On Sunday, the CUFI Washington Summit kicks off. Over the next few days, more than 1,000 pro-Israel activists from across the country will hear from top leaders, including former Vice President Mike Pence, former Ambassador to the UN Nikki Haley, and Florida Governor Ron DeSantis. Summit attendees will also hear from several Members of Congress and Middle East experts. But until then, we wanted to share a number of policy items that caught our eye and may very well directly impact our Washington efforts next week.

Hezbollah and the LAF at it Again

Longtime readers of the Action Update will recall that several years ago we sought to end U.S. support for the Lebanese Armed Forces (LAF) because key elements of the Lebanese army are acting as an auxiliary force to the Iran-backed terrorist army Hezbollah. Unfortunately, due to intense resistance from entrenched powers at the Department of Defense, the money (which is your money, by the way) is still flowing to the LAF.

Fast forward to last week when we saw Hezbollah terrorists and Lebanese soldiers make their way into Israeli territory near a Kibbutz directly adjacent to the Lebanese border. IDF troops were in the area doing routine maintenance. Nonetheless, Israel, always seeking to exhaust peaceful options before engaging militarily, asked the UN peacekeeping mission focused on the Lebanese border to address the enemy force that had crossed into sovereign Israeli territory. Twenty minutes after standing around inside Israeli territory, the band of brigands retreated into Lebanon.

Taken together, this incursion coupled with Hezbollah’s recent attempt at setting up a small encampment – as we discussed late week – just inside the Israeli border indicate that Iran is increasingly looking for weaknesses in Israel’s line of defense – both literally and figuratively.  For now, the Israelis have wisely decided not to take the bait. But that doesn’t mean Iran and its allies won’t try next week to engage in some other provocation in the hopes of drawing Israel into direct armed conflict.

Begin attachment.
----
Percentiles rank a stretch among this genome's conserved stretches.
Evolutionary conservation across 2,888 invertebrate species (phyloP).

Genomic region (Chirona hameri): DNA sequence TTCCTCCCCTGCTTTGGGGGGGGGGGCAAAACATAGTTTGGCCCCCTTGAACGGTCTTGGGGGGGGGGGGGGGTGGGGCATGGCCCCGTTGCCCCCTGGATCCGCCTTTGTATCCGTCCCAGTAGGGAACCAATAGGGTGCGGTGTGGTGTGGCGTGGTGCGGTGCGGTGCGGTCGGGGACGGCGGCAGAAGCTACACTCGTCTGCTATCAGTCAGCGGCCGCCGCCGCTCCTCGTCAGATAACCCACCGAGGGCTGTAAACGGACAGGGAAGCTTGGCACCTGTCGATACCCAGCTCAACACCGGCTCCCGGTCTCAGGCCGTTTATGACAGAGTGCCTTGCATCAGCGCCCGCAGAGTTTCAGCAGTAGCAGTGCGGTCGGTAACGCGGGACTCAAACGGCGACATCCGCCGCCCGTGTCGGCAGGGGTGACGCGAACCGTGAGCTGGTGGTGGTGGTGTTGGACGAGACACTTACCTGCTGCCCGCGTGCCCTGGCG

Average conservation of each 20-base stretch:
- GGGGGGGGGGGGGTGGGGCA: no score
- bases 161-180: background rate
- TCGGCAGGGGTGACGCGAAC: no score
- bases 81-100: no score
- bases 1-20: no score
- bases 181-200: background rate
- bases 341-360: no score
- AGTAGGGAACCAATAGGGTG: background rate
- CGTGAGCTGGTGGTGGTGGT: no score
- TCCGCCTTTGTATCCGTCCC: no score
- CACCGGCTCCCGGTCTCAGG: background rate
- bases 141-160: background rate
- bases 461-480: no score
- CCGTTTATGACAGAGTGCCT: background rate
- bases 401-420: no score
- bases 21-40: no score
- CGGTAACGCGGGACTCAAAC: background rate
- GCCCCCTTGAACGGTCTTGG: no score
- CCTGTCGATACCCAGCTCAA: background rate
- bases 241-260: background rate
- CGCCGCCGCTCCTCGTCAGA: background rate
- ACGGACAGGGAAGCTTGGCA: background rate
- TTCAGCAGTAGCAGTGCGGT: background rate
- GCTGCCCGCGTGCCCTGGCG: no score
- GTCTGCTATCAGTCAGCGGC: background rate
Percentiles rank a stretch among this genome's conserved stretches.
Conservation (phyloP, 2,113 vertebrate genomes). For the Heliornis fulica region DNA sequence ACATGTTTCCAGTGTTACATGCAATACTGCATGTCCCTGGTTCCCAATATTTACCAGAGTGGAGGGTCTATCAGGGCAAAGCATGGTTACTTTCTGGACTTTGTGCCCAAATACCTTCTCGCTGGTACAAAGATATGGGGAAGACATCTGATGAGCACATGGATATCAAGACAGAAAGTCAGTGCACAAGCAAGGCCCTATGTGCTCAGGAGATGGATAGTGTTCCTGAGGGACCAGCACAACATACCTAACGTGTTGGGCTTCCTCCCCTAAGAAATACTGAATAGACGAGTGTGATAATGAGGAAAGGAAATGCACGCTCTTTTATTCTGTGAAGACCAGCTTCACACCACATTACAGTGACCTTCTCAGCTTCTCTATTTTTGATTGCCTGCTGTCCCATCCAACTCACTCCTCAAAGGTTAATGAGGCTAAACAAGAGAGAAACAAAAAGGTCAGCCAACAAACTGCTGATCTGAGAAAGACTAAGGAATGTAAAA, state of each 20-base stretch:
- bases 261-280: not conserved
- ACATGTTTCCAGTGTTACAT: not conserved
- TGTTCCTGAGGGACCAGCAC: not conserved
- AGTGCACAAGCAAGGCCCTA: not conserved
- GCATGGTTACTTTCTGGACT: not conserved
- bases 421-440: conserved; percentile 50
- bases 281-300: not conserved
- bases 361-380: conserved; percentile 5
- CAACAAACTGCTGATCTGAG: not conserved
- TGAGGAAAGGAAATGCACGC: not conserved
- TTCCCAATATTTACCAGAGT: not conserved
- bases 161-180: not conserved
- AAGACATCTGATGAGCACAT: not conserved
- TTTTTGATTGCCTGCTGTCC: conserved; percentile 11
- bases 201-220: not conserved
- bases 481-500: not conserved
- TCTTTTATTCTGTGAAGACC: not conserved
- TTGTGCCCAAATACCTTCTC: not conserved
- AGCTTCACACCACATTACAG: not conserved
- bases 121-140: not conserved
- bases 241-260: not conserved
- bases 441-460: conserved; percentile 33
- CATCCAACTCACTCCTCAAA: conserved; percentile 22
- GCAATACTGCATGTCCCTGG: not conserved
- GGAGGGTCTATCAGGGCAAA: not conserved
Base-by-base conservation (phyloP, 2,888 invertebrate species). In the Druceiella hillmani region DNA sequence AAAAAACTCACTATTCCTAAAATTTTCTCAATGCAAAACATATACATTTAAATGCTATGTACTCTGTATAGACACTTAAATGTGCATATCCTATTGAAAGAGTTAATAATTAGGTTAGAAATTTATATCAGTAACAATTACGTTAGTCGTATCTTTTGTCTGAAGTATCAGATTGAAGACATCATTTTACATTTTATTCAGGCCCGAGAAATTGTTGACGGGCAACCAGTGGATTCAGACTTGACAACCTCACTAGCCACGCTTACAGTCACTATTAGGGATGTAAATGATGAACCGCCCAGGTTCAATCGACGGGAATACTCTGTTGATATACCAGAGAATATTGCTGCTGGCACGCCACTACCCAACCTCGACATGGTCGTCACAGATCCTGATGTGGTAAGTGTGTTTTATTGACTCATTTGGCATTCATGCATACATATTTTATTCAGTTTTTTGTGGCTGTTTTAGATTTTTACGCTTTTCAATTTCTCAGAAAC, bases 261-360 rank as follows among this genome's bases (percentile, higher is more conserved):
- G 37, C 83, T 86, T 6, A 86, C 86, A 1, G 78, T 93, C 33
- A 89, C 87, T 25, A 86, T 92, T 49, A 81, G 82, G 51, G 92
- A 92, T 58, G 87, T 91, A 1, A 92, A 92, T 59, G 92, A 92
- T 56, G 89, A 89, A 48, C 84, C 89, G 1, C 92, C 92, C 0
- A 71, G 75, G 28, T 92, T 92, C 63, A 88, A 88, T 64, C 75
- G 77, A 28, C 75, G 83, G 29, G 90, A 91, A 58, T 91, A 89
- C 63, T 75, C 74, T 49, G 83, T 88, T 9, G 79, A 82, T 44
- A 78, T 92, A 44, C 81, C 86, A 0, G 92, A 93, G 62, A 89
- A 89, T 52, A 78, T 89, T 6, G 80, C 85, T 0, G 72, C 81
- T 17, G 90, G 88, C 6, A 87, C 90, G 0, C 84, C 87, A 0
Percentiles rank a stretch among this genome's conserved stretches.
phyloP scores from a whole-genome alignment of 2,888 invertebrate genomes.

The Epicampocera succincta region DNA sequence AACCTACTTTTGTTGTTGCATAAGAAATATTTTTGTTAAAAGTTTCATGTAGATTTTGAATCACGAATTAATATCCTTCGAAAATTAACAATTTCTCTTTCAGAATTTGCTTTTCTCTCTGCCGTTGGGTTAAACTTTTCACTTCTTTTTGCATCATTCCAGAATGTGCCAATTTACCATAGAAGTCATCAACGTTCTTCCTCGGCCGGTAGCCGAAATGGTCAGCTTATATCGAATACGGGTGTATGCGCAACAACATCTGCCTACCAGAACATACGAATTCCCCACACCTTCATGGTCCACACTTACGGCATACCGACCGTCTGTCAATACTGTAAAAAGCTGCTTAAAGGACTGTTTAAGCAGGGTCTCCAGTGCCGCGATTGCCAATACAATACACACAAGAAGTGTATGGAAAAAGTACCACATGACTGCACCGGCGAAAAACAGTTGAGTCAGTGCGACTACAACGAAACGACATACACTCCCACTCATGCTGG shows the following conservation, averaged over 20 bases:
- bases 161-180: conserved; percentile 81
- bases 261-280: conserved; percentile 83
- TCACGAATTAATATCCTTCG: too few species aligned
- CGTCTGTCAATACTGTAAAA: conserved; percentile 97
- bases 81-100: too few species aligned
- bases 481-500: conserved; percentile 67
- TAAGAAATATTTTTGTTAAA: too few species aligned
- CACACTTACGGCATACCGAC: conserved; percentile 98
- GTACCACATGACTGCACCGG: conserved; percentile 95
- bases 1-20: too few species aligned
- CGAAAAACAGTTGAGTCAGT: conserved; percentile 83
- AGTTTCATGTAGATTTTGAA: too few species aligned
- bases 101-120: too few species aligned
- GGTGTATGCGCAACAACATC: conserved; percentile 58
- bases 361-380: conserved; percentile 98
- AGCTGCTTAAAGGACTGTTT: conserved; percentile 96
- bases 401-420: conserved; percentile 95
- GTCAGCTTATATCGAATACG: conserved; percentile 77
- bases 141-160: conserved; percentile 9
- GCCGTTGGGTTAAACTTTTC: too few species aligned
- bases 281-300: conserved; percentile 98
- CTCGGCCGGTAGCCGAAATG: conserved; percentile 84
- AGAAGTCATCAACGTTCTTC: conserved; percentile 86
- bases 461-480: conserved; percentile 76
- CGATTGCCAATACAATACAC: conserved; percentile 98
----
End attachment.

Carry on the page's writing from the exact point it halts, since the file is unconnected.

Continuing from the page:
Why Does (A little) War Benefit Iran?

Obviously, Iran generally (albeit theoretically) relishes the prospect of war with Israel. This might seem irrational as Hezbollah has lost every battlefield engagement with the Jewish state, yet they are clearly hankering for more. So… why? Because Tehran would prefer the world focus on a skirmish along Israel’s border with Lebanon rather than Iran’s pursuit of nuclear weapons.

In fact, just this week Fox News and others reported that recently released European intelligence reports “reveal that the Islamic Republic of Iran sought to bypass U.S. and EU sanctions to secure technology for its nuclear weapons program with a view toward testing an atomic bomb.”

The most concerning revelation in the intelligence reports involves the rapid advancement of Iran’s nuclear enrichment efforts. According to the Dutch intelligence report, Iran “continues to increase stocks of 20% and 60% enriched uranium. By means of centrifuges, this can be used for further enrichment to the 90% enriched uranium needed for a nuclear weapon.” The Dutch report goes on to conclude that the present situation “brings the option of a possible [Iranian] first nuclear test closer.”